Worthy Farm Cheddar and ham hock tart with dressed mixed leaves
Goat’s cheese and red pepper tortelli with fresh pesto
Pan-fried fillet steak with béarnaise sauce
Balsamic roasted tomato
Crème brulee with praline biscuit
Each morning we convene in a cosy annex to our kitchen, which is where we go over the menu we cooked the previous day, ask Darrin any questions we have about why we did something a particular way, and what if we did this, or added that. He then takes us through some related theory, accompanied by additional sheets for our ever-growing course folder, and also a clean set of the recipes we’ll be working on that day. Waiting for us in the kitchen is a working set, on which twists and deviations from the recipe are scribbled, plus top tips and useful hints that are liberally sprinkled throughout the day. At the very front of our kitchen notes is our mise en place list for that day (which I hear in my head in Anthony Bourdain’s drawl of “meeeeez”). Today’s mise en place was a monster 18 tasks long, as befits a lunch followed by a three course dinner.
So after we’ve marvelled at how many vegetable groups we’ve ever heard of (and be honest, can you name the aqueous vegetables, or the vegetable-fruits, or stems? Thought not!) it’s time to hit that mise list head on with crème brulee.
Now, the inter-kitchen rivalry is hotting up, and we reckon that today we’ll pull ahead. Not only will we be making béarnaise to accompany our fillets (Chef’s suggestion in response to our plea to do hot emulsion sauces) but Darrin’s been struck with a possible solution to the enemy of all crème brulee making – the Curse Of The Sinking Vanilla Seeds. He has a cunning plan, and do you know, it just might work.
Brulees baking, it’s on to one of the skills I’d been looking forward to learning: making, rolling and shaping pasta dough. I loved it, and will definitely do this in the future when I have the time and space to do it properly. And possibly an extra pair of hands to help with the rolling machine. Kneading the pasta dough is one of those kitchen tasks I like, when you chat with a friend, or just let your mind wander as you turn a mottled lump of flour, oil, eggs, salt and water into a smooth, even, yellow ball. I took a photo, but to be honest, you’d mistake it for a potato – the important thing is that I know it was smooth and lovely! More interesting to the eye are the next stages of rolling, cutting, filling and shaping, and I’ll let the pictures tell the story.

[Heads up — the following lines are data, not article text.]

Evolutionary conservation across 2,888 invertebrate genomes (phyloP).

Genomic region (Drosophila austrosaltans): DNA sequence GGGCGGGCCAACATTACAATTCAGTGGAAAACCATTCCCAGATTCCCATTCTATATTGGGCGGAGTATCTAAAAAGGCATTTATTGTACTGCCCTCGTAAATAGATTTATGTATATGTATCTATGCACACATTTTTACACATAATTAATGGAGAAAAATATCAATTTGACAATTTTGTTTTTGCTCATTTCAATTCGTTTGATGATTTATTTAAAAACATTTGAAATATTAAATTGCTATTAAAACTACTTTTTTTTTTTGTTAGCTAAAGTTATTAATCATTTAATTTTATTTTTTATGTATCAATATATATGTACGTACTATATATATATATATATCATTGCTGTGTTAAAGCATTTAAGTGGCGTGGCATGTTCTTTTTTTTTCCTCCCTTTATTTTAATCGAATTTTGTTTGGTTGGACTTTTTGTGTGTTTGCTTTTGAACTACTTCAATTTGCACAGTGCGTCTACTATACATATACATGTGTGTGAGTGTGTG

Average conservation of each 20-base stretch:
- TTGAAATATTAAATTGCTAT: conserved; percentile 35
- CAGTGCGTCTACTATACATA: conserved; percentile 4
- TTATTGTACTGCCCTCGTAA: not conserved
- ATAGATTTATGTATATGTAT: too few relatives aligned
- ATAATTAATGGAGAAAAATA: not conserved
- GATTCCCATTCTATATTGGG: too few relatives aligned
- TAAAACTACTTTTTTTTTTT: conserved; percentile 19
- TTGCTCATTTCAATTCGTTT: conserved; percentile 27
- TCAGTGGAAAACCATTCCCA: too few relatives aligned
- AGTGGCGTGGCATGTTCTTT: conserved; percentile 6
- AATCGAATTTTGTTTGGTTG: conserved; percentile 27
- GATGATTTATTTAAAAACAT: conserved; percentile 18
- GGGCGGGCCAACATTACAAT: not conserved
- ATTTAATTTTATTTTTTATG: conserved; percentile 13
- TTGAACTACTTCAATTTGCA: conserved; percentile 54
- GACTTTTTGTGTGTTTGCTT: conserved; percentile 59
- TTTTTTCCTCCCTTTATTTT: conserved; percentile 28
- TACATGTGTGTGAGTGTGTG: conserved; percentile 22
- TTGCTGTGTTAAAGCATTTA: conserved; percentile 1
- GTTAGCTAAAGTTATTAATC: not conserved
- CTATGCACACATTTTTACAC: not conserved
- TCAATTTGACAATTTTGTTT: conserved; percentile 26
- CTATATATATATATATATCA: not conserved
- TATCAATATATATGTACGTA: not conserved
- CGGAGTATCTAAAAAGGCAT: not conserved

And to be honest, the pasta made up for the slightly rubbish ham tart I made for lunch. The filling was delicious, but the pastry C and I made the day before wasn’t quite right. Maybe we added a little too much butter, or I rolled mine too thin, but even having been patched up after blind baking, it took Darrin’s patience to get the flipping thing out of it case. Hey ho, it tasted delicious, and the suggested plating hid all manner of pastry inadequacies!
The assembly of dinner was all about timing, and it came together beautifully: my steak was gorgeously rare, the chips crispy and fluffy (cooked first in water, then fried in very hot corn oil) and hell, who doesn’t love steak and chips?
Seared on all sides before a 6 minute stint in the oven
And the crème brulee. Oh, the crème brulee. The photos just can’t do it justice (it is my iPhone, remember – see K’s blog for more professional photos!) but if you look closely you’ll see the vanilla seeds were perfectly distributed throughout the custard. And to see the grin spread across Darrin’s face when he cracked through his sugar shell to see that his thinking had been spot on was brilliant! I think every other chef as the School heard about it within 5 minutes ☺
New skill of the day: Kneading pasta and shaping tortelli. A soothing, repetitive task, perfect for a week where work has driven me nuts and I can escape to the comfort of the kitchen.